Many times during trials, we do wish God would give us clear answers and physical reassurances that the end result is good. But the truth is, we can’t rely on the things of this world, even our own senses and things we “know” to be true. We don’t see the inner workings of our bodies or the miracles God is performing in the “secret places.”  We can know the end result is good because we know that God is good. That fact – regardless of my situation or circumstances or trials or pain or loss – is the one and only unchanging truth. He is good, He is for me, His plan for me is for my good and His glory. This I know.

So today I am not comforted by flutters in my tummy or scientific certainty from a doctor or ultrasound. The truth is, I don’t know the end result. I just don’t. But I know it is good, because the God who holds my life and my baby’s life is good, and nothing will change that.

Today all I have is this, one of the verses all 3 of my kids have memorized:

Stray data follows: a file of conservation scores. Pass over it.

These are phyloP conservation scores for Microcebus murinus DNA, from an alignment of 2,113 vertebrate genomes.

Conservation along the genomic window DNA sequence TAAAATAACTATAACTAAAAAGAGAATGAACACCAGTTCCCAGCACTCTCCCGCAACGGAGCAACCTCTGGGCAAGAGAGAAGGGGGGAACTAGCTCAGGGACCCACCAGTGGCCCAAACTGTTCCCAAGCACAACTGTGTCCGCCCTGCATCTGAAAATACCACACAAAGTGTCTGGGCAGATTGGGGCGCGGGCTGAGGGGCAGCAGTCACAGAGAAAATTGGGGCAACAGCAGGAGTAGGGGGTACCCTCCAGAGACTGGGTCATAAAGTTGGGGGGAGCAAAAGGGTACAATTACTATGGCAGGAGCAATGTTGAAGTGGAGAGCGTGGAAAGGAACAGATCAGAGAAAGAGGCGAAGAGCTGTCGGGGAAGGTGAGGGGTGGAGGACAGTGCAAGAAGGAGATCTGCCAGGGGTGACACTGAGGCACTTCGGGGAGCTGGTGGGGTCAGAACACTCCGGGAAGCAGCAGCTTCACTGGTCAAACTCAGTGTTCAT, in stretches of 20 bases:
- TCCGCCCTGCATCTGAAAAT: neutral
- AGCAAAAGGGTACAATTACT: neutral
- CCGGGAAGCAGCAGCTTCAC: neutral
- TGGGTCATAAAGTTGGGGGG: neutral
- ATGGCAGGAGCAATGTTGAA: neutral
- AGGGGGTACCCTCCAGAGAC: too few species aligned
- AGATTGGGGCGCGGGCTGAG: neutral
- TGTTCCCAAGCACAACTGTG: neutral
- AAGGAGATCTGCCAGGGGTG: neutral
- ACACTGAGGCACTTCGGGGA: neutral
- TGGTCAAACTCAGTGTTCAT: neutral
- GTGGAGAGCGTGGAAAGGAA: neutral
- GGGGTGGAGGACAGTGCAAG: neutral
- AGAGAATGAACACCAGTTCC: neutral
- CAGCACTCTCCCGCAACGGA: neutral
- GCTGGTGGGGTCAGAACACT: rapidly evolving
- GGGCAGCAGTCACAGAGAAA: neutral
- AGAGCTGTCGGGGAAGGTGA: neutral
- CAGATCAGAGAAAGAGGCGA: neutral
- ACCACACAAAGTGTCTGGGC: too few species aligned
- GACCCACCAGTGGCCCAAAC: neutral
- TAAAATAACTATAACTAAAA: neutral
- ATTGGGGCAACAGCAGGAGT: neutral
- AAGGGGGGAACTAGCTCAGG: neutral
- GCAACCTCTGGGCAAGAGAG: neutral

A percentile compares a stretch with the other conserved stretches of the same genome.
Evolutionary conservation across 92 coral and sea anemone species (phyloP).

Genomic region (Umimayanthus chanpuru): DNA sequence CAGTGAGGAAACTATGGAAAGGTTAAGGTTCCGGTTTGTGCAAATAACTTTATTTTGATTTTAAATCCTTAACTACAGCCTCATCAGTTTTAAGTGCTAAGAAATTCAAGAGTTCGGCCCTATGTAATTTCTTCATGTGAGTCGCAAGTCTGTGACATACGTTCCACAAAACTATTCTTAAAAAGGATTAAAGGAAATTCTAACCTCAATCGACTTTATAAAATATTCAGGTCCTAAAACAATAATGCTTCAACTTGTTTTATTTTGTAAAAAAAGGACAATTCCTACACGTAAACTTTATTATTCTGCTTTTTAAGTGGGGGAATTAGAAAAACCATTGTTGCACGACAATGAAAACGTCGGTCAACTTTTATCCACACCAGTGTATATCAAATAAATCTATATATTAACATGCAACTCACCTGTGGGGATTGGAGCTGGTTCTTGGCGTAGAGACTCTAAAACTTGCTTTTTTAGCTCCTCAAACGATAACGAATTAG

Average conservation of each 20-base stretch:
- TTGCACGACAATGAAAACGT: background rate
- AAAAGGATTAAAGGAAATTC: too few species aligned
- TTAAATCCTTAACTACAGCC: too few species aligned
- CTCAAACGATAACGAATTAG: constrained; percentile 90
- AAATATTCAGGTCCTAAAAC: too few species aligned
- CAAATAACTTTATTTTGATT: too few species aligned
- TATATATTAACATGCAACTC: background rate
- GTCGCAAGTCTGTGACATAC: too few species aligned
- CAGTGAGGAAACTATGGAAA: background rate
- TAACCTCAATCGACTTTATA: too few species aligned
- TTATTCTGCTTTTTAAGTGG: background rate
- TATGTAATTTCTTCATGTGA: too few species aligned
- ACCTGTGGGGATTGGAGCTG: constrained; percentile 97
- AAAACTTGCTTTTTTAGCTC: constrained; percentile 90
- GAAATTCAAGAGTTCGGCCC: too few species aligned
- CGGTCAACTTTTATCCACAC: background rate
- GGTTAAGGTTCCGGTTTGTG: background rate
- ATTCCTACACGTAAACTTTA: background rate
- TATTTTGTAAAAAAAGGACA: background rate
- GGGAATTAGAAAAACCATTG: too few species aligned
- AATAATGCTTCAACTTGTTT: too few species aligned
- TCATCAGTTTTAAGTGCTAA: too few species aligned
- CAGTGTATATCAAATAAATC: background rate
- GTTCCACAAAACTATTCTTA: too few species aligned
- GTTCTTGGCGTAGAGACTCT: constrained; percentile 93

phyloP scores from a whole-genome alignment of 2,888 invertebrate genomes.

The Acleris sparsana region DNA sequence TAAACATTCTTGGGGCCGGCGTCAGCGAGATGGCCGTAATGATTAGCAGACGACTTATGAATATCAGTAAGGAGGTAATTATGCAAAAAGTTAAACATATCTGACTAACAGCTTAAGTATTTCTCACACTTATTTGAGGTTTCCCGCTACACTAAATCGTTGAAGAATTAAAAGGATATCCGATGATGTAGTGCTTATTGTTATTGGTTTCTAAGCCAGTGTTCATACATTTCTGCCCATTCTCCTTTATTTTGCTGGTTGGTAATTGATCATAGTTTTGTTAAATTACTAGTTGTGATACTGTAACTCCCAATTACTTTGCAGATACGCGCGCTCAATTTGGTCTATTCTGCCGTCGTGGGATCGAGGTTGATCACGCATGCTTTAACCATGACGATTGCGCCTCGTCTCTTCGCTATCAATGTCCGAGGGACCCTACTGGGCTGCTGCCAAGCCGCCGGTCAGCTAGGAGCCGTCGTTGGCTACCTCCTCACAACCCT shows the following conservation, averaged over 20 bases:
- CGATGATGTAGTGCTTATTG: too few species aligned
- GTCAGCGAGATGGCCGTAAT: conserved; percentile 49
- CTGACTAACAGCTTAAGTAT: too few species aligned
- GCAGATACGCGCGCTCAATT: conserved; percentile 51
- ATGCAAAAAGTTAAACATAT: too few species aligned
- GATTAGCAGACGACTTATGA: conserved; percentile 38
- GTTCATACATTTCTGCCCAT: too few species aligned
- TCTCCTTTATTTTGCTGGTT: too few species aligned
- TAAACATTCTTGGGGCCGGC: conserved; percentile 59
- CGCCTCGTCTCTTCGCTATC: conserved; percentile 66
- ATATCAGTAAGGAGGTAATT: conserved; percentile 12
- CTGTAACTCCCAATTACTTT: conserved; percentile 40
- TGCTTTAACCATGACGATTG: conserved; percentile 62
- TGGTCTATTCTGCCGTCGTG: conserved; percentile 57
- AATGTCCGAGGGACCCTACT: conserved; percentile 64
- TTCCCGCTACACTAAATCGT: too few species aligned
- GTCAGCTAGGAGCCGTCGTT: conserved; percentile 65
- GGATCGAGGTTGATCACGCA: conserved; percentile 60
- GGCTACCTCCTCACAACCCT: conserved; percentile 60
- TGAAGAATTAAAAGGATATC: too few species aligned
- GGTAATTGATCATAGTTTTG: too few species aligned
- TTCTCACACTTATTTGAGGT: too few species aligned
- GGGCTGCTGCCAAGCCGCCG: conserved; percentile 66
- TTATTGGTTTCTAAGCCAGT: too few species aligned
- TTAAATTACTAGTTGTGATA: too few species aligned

photo from thelordismylightandmysalvation on tumblr

photo from thelordismylightandmysalvation on tumblr

I will love you, Lord my strength
I will love you, Lord my shield
I will love you, Lord my rock
Forever all my days I will love you

Snow Day Magic

I’ll be honest with you; the last week and a half has been hard. Today is our 12th consecutive day without school, and judging by the forecast, I don’t feel hopeful for the rest of the week.

I really don’t mind being stuck at home. I have done more cleaning this week than in the last month combined (don’t judge me, I’m pre-nesting pregnant). Today I experimented with making my own bread because I’ve been craving French toast. (Free doughnuts at Krispy Kreme prevented me from actually making the French toast… I’ll let you know how it goes next time.)

Of course you want to see my first homemade loaf of bread! I'd share the recipe, but it actually wasn't that good.